One of the more recent features that is available with ESXi in modern editions is the ability to leverage SSDs for caching. This can be a great cost-efficient stopgap for your memory-constrained servers. But, before we go too far, it is important to note this is a swap improvement feature, not a storage I/O feature. Don’t be confused by all of the I/O acceleration technology out there; host SSD caching helps as an additional memory management technique. The thought is, leveraging a slice of SSD storage on one or more ESXi hosts will help memory performance if swapping happens.
ESXi hosts detect if a disk is either SSD or non-SSD, and it is displayed in the vSphere Web Client. In Figure A, you can see that two datastores (each are local storage) are designated as SSD drives and the rest of them are not:
The benefit of this feature is that it is a configurable amount of the SSD drive that will service the host swapping. Now, it’s important to note that swapping is bad and memory is still faster than SSDs, but the host caching is a nice intermediate solution. It is configured per ESXi host, as shown in Figure B:
In this example, 20 GB of the SSD disk are available to the host as a preferred target for swapping memory to the guest VM. This will be materially better than a rotational drive (where the .vswp file is stored with the guest) but still not as good as actual memory. The silver lining here is to have a good handle on actual memory usage on the hosts as well as individual VMs. If not all hosts in a cluster have a host caching option set on SSDs, migrating VMs can make the monitoring and management of memory resources a bit of a moving target.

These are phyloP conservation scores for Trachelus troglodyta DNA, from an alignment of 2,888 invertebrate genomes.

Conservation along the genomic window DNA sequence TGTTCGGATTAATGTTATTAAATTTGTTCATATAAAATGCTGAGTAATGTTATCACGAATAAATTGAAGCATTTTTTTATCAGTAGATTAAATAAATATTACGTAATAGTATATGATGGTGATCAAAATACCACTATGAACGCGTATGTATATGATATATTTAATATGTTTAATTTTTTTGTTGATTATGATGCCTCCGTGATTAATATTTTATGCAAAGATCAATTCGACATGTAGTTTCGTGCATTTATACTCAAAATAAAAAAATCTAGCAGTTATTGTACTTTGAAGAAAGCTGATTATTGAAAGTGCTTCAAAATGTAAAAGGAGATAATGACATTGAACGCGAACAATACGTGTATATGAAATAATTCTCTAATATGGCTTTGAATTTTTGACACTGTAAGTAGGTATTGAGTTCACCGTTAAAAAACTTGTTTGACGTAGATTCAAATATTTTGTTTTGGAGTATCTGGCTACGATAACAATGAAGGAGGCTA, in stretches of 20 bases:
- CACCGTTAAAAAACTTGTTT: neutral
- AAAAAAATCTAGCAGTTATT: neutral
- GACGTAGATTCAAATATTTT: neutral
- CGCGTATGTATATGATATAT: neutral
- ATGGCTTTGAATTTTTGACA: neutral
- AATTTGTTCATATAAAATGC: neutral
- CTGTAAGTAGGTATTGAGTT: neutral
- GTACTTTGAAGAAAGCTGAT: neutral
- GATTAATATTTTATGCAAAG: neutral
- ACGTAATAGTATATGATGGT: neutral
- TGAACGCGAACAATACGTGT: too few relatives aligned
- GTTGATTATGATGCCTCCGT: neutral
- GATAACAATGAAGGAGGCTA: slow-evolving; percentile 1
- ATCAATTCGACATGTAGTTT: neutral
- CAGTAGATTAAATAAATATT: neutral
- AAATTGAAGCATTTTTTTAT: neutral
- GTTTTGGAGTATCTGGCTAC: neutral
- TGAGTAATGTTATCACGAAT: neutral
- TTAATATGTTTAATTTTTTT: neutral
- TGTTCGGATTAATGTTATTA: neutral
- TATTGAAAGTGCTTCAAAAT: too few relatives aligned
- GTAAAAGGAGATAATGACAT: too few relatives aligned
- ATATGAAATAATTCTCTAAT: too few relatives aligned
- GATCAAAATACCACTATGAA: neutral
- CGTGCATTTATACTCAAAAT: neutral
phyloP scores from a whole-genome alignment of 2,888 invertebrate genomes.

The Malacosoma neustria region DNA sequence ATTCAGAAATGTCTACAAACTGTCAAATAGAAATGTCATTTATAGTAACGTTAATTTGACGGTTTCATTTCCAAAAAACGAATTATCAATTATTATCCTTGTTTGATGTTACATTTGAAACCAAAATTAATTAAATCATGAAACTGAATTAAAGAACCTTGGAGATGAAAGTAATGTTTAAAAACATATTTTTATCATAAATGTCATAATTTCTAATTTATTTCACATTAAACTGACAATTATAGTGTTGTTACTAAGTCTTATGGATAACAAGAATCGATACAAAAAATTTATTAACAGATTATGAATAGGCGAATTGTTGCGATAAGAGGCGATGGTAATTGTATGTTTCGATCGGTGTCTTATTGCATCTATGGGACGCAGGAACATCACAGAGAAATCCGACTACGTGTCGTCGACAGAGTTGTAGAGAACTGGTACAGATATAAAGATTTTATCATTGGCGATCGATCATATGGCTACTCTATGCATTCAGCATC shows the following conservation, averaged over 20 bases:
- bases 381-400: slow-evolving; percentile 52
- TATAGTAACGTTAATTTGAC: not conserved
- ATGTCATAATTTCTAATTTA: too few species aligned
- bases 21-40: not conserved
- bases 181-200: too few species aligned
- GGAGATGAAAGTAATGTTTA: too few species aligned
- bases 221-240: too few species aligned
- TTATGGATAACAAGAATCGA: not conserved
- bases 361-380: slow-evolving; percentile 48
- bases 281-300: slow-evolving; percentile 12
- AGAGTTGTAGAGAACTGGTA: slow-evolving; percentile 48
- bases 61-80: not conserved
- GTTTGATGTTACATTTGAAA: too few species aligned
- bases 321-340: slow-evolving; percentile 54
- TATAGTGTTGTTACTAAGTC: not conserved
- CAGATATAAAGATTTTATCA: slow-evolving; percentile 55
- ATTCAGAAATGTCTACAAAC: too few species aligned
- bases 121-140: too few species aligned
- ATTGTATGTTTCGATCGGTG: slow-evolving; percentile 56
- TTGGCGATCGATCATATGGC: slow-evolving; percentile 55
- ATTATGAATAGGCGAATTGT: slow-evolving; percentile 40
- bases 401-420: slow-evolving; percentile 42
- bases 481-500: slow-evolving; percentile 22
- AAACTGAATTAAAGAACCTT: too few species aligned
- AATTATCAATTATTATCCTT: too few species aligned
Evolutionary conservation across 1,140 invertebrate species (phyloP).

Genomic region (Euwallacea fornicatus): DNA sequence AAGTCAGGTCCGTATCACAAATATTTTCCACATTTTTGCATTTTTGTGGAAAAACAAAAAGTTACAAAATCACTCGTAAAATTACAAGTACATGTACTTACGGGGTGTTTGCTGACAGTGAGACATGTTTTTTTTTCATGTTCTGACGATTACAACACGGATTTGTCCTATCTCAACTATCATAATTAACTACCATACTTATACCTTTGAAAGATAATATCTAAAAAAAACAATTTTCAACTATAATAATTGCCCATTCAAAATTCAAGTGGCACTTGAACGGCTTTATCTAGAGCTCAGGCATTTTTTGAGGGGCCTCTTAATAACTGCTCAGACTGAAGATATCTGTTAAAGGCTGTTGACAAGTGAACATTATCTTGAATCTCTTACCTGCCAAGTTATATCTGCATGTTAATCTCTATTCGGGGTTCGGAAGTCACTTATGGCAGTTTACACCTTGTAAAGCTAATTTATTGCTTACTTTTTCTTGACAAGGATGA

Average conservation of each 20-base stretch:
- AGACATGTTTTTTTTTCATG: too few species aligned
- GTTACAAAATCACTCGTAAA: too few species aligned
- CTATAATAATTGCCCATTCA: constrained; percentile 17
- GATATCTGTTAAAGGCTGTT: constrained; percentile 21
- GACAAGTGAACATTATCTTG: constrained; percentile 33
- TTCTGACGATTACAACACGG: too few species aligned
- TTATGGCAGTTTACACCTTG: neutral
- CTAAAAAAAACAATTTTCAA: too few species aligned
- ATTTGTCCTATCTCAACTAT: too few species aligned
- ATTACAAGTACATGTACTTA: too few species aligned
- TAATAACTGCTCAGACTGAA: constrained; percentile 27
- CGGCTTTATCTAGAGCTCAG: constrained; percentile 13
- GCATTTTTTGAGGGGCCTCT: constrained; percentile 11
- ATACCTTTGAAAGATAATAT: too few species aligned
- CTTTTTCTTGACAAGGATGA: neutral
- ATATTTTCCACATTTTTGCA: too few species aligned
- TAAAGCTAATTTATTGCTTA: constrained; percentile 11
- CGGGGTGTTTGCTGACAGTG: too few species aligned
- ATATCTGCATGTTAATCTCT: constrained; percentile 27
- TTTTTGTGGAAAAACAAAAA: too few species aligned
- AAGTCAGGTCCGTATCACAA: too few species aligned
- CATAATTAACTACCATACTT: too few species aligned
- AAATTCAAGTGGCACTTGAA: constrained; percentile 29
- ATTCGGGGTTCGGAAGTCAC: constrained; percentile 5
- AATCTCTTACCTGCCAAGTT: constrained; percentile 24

The goal is to avoid swapping, but if you must, consider leveraging an SSD for it. Figure C shows a VM in a very memory-constrained cluster that is swapping over 1 GB of memory just for one VM, making those memory pages run slow as this different environment does not have an SSD host cache:
Swapping is the least desirable form of memory management for an ESXi host. The memory management efficiencies are great with ESXi, but if the other techniques can’t deliver the memory ranges to the VM, there will be swapping. The other techniques available include the balloon driver, transparent page sharing, memory compression, and more. See the vSphere 5 Documentation Center for information on Memory Overcommitment with vSphere.
I realize that I say swapping is not ideal, but the reality is adding memory or more hosts isn’t always an option. Have you used host caching for production clusters? It’s great for labs; but production is another thing. Share your comments below!
Rick Vanover is a software strategy specialist for Veeam Software, based in Columbus, Ohio. Rick has years of IT experience and focuses on virtualization, Windows-based server administration, and system hardware.